Because Midas pays to be on the list. Tire rack signs on whatever
outfits wish to be on the list. The installers get more business and
don't need to be bothered with stocking all of the various tires. The
chain gets exposure AND while your vehicle is on the lift they might get
a brake or exhaust job to add to the tires.
you hit the nail on the head there.
When any shop encounters someone who needs special attention or
equipment or procedures above or beyond their "normal", they need to
just say, "sorry, can't do it, have a nice day".
in my imaginary perfect world of course....
there is a third way - quote them a grossly unreasonably high price. it
effectively says "fuck off" but gets most of them to focus on the red
herring, the number. it's a beautiful thing - they flounce off thinking
they're slapping you in the face with rejection when in fact it's the
other way about. if they figure it out later, they're already off the
premises and unlikely to return. if they are stoopid enough to pay,
well, i can suck up some abuse if i'm being paid enough. but even then,
if they're paying a premium, most of them think they're getting extra
Yeah! when one of my friend showed interest in buying top end M5 they
really treated him like a royalty. He bought one after he went to
Germany to BMW plant, had a tour, picked his car, test drove on their
track. After he flew back home the car followed. When he needed a bolt,
it was priced at 100.00. Oil change at dealer shop costs like 250.00.
Windshield costs couple thousands. Unbelievable!!!! Of course his trip
cost was included in the price of the car I am sure.
At the dealership, customer lounge is like one at air port VIP lounge.
They serve meals, snacks, all kinda fresh beverage like sitting in a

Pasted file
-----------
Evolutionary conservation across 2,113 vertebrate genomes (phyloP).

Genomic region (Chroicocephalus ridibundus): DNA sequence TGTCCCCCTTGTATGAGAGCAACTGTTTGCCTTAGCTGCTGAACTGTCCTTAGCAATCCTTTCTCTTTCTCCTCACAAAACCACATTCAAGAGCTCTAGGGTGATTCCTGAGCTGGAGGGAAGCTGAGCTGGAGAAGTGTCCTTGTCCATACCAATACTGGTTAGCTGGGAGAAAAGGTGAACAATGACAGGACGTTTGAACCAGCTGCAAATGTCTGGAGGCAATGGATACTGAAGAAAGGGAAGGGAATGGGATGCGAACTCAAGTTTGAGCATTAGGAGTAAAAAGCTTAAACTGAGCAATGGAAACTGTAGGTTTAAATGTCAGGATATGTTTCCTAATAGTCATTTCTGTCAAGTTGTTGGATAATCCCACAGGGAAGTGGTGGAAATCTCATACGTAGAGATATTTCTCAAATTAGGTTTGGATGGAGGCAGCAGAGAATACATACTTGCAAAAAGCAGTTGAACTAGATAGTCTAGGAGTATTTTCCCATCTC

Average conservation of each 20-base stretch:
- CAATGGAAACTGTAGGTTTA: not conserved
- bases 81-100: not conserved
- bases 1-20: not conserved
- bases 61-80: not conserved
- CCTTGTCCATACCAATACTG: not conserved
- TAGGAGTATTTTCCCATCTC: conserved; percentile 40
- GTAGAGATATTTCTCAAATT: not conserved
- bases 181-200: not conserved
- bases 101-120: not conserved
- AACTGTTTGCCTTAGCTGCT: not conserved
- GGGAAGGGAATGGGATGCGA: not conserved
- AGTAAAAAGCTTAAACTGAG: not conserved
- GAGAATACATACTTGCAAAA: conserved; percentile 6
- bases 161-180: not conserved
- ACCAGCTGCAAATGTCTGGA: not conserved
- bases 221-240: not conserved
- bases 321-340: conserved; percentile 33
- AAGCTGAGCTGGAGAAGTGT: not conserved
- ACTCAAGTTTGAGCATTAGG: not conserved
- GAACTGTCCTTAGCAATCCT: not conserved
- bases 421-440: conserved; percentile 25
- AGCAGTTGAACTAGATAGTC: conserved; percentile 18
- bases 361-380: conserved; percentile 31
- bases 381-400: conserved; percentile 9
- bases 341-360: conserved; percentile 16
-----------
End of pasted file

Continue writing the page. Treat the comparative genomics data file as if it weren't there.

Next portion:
first class airliner. I always think car is necessary evil. As an
ordinary man I just drive ordinary car. Doing some work myself on it.
I always have fun when I take out kid's car, looking at it, it is plain
stock Subaru WRX STi but inside/underneath is totally redone. Always
some driver comes along and wanna race. Young kids can't figure out why
my Subaru is so fast. When old guy comes along and got pissed off, I can
see his face turning red, Poor old soul. Didn't he notice what kinda
tire on my car?
Eh, if you buy used so you're not paying their inflated prices, they're
really nice cars. Traditionally they'd last forever with proper
maintenance too, not sure if that is true today of any car though.
replace "roosters" with "cox" to reply.
On Thu, 18 Jul 2013 11:35:55 -0400, Nate Nagel wrote:
Actually, this is one point stated so far that *is* valid about
bimmers (which shows you're a rare person here who *understands*
what he is saying) ...
If you know the dozen (or so) things to look out for, and you
replace or repair them periodically, then the E39 (which is what I own)
M54 engine *is* a very reliable vehicle!
But - you'd have to:
a) Replace the plastic DISA valve with Gary's titanium replica
b) Replace the PBT Hella adjusters with EAC's aluminum replica
c) Replace the entire Behr cooling system with Zionsville aluminum
d) Replace the Graf composite water pump with Stewart metal impellers
e) Rebuild the Bosch 5.7 ABS control module (resolder power wires)
f) Replace the Kuster nylon window regulator rollers with SS rollers
Note: Very few people here actually seem to know what they're talking
about. And that's sad. At least you seem to, which is good.
I totally agree with the theory on that, but in recent experience, in a
small town, that customer will leave the premises, and proceed to tell